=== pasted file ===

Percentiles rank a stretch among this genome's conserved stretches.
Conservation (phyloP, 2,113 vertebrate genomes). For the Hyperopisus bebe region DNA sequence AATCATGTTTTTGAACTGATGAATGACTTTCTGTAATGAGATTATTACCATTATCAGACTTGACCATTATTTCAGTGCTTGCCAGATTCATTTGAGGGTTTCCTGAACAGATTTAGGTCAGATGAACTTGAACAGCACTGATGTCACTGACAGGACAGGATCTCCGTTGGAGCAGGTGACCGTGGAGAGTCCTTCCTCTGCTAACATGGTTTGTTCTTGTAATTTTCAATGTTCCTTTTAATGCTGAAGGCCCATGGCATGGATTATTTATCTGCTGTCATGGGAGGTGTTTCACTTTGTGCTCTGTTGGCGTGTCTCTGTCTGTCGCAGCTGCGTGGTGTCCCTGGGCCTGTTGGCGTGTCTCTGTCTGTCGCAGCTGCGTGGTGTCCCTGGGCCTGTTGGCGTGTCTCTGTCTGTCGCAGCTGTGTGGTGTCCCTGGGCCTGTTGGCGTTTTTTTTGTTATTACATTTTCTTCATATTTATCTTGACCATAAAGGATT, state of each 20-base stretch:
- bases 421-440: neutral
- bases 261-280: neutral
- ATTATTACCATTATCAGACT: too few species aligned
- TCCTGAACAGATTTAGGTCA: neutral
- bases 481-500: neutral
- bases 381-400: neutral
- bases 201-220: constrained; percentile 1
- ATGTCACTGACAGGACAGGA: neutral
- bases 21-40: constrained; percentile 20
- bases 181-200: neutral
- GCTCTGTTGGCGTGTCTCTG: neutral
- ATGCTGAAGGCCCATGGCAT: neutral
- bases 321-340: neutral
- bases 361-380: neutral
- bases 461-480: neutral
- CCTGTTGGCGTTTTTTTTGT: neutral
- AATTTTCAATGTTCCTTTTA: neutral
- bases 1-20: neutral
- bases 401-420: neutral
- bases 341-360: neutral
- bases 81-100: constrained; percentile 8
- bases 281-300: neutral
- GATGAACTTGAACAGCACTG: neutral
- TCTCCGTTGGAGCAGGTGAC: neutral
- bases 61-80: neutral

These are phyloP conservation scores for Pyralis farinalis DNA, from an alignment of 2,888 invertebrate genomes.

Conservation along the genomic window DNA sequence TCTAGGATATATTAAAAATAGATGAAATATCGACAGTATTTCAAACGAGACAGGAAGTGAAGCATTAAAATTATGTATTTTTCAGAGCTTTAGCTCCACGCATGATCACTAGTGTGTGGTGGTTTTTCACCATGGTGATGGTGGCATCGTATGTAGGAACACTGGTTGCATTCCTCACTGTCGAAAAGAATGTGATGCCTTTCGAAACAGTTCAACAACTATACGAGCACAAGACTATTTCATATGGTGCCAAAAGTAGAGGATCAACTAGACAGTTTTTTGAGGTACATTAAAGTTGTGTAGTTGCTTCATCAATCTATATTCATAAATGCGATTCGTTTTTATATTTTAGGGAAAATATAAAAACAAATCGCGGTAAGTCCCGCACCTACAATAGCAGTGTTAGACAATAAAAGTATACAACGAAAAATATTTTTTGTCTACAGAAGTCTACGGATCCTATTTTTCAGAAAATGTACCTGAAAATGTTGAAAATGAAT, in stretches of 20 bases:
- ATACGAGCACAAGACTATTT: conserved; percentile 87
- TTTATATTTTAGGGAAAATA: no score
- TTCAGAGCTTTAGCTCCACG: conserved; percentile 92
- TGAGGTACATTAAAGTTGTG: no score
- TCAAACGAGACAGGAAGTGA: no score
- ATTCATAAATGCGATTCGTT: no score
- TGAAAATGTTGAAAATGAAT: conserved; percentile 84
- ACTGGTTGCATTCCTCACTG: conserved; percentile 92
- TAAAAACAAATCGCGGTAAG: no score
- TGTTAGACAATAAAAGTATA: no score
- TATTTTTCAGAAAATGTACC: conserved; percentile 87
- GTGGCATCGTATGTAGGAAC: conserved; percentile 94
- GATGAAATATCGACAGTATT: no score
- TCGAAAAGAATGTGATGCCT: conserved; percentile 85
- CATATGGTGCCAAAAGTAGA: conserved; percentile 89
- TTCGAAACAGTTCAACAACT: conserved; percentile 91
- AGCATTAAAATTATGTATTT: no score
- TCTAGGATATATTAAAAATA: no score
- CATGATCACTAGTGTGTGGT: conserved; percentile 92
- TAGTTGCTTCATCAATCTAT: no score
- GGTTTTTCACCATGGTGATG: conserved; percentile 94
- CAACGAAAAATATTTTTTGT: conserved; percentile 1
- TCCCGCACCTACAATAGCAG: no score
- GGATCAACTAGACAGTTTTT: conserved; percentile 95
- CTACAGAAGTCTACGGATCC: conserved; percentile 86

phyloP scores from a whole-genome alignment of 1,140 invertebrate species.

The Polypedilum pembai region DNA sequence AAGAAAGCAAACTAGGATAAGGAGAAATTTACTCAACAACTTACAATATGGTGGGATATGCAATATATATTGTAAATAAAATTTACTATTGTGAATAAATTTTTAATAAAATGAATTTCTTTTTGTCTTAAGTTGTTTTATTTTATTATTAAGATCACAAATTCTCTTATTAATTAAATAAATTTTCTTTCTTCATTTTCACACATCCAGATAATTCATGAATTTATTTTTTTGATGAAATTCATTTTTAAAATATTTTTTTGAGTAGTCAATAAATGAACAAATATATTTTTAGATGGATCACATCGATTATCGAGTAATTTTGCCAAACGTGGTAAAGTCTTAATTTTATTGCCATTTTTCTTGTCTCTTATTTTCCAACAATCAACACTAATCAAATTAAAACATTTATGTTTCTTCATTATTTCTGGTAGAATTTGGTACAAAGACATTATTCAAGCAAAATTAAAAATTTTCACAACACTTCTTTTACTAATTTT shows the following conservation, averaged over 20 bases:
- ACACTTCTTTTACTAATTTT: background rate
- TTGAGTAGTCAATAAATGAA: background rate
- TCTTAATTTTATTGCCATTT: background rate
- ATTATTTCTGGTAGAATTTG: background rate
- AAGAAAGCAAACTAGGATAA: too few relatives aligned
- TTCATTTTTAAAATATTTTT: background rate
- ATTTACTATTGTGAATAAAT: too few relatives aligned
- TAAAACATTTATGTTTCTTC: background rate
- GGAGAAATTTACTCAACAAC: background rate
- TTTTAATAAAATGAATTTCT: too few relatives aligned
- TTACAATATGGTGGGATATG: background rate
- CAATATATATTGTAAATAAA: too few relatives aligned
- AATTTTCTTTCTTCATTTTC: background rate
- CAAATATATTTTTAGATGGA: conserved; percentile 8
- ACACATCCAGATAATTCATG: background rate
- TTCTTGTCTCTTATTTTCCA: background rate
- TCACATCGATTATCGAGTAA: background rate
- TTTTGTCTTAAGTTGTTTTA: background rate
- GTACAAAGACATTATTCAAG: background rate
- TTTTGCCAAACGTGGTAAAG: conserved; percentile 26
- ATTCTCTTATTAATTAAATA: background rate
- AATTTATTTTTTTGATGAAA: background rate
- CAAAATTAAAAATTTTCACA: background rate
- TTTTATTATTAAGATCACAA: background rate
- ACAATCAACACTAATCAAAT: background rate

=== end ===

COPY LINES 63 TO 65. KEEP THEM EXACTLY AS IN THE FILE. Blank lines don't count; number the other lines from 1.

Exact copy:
- ATTTACTATTGTGAATAAAT: too few relatives aligned
- TAAAACATTTATGTTTCTTC: background rate
- GGAGAAATTTACTCAACAAC: background rate